Botanical Name: Aplectrum hyemale
Other Names: Adam & Eve Root, Puttyroot.
Habitat : Aplectrum hyemale is native to the eastern United States and Canada, from Oklahoma east to the Carolinas and north to Minnesota, Ontario, Quebec and Massachusetts It grows in deep shade in the leaf litter of the forest floor. Woods and swamps. Moist, deciduous, upland to swampy forests from sea level to 1200 metres.
Parts Used: Root.
Description: Aplectrum hyemale is a perennial orchid plant, growing to 0.5 m (1ft 8in) by 0.2 m (0ft 8in). This orchid is somewhat rare, since it prefers rich woodland slopes that have been undisturbed by timber activities or munching cattle.
Flower: Loose cluster of 8 to 20 greenish purple (sometimes yellow or white with purple tinge) flowers with two lips on 1 to 1-1/2 foot slender, leafless stalk; lower lip is white with purple spots, small lobe on each side and wavy in front. Leaf: Single oval basal leaf with white veins appears in fall and disappears after flowering; 4 to 6 inches long….click & see
It sends up a pretty, upright, ribbed leaf in the fall, and this remains through the winter, dying just as the plant is about to flower. The name “Adam & Eve” comes from the fact that the old root (Adam) gives rise to the new….CLICK & SEE THE PICTURES
It is hardy to zone 5. It is in leaf from October to May, in flower from May to June, and the seeds ripen from June to July. The flowers are hermaphrodite (have both male and female organs) and are pollinated by Insects. We rate it 1 out of 5 for usefulness...click & see
The plant prefers light (sandy), medium (loamy) and heavy (clay) soils. The plant prefers acid, neutral and basic (alkaline) soils. It can grow in full shade (deep woodland) or semi-shade (light woodland). It requires moist soil.
root (Eve), and then continues to hang around. The name “Puttyroot” comes from the fact that Native Americans used the glutinous matter derived from crushing the bulb of the plant to mend broken pottery and to fasten objects together.
Needs to be grown in the shade and humus-rich soil of a woodland garden.
Orchids are, in general, shallow-rooting plants of well-drained low-fertility soils. Their symbiotic relationship with a fungus in the soil allows them to obtain sufficient nutrients and be able to compete successfully with other plants. They are very sensitive to the addition of fertilizers or fungicides since these can harm the symbiotic fungus and thus kill the orchid.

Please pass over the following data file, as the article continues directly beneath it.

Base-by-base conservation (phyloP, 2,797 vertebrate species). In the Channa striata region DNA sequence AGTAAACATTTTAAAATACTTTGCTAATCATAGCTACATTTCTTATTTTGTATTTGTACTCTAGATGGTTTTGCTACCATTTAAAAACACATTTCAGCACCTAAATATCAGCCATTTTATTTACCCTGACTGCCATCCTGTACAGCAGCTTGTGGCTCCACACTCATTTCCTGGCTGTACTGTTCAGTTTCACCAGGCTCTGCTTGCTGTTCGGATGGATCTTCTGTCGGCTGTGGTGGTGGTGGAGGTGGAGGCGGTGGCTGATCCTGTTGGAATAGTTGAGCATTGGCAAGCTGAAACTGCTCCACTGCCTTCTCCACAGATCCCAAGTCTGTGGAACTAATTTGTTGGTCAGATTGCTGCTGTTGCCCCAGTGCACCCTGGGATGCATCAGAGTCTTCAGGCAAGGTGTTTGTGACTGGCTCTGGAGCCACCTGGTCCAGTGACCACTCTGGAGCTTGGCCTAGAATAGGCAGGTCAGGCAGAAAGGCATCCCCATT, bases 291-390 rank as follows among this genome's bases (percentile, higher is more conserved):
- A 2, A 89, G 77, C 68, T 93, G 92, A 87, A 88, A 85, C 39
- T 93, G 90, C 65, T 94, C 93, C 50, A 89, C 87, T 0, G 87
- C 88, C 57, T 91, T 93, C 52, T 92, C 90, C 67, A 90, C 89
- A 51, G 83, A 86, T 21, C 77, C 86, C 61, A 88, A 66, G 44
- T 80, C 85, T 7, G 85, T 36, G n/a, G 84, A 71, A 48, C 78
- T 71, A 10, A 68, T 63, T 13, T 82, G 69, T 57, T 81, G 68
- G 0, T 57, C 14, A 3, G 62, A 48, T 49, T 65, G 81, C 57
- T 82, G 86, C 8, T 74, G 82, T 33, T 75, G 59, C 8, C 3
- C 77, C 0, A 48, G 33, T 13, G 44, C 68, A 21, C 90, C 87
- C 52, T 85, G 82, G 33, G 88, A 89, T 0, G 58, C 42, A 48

Plants have proved to be amenable to cultivation.
Seed – surface sow, preferably as soon as it is ripe, in the greenhouse and do not allow the compost to dry out. The seed of this species is extremely simple, it has a minute embryo surrounded by a single layer of protective cells. It contains very little food reserves and depends upon a symbiotic relationship with a species of soil-dwelling fungus. The fungal hyphae invade the seed and enter the cells of the embryo. The orchid soon begins to digest the fungal tissue and this acts as a food supply for the plant until it is able to obtain nutrients from decaying material in the soil. It is best to use some of the soil that is growing around established plants in order to introduce the fungus, or to sow the seed around a plant of the same species and allow the seedlings to grow on until they are large enough to move.
Division of the tubers as the flowers fade. This species produces a new tuber towards the end of its growing season. If this is removed from the plant as its flowers are fading, the shock to the plant can stimulate new tubers to be formed. The tuber should be treated as being dormant, whilst the remaining plant should be encouraged to continue in growth in order to give it time to produce new tubers.
Division can also be carried out when the plant has a fully developed rosette of leaves but before it comes into flower. The entire new growth is removed from the old tuber from which it has arisen and is potted up, the cut being made towards the bottom of the stem but leaving one or two roots still attached to the old tuber. This can often be done without digging up the plant. The old tuber should develop one or two new growths, whilst the new rosette should continue in growth and flower normally
Medicinal Properties: Analgesic; Pectoral; Poultice.
Uses: American Indians poulticed roots on boils. Root tea formerly used for bronchial troubles.
Analgesic; Pectoral; Poultice.
The roots are macerated to a paste and applied to boils or used to treat head pains,
A tea made from the roots has been used in the treatment of bronchial troubles.
The roots were given to children by some tribes of native North American Indians in order to endow the children with the gift of eloquence and to make them fat.
A glue can be obtained from the tubers. The roots are bruised with a small addition of water, this gives a strong cement that is used for repairing broken pots, glass etc.
Disclaimer : The information presented herein is intended for educational purposes only. Individual results may vary, and before using any supplement, it is always advisable to consult with your own health care provider.
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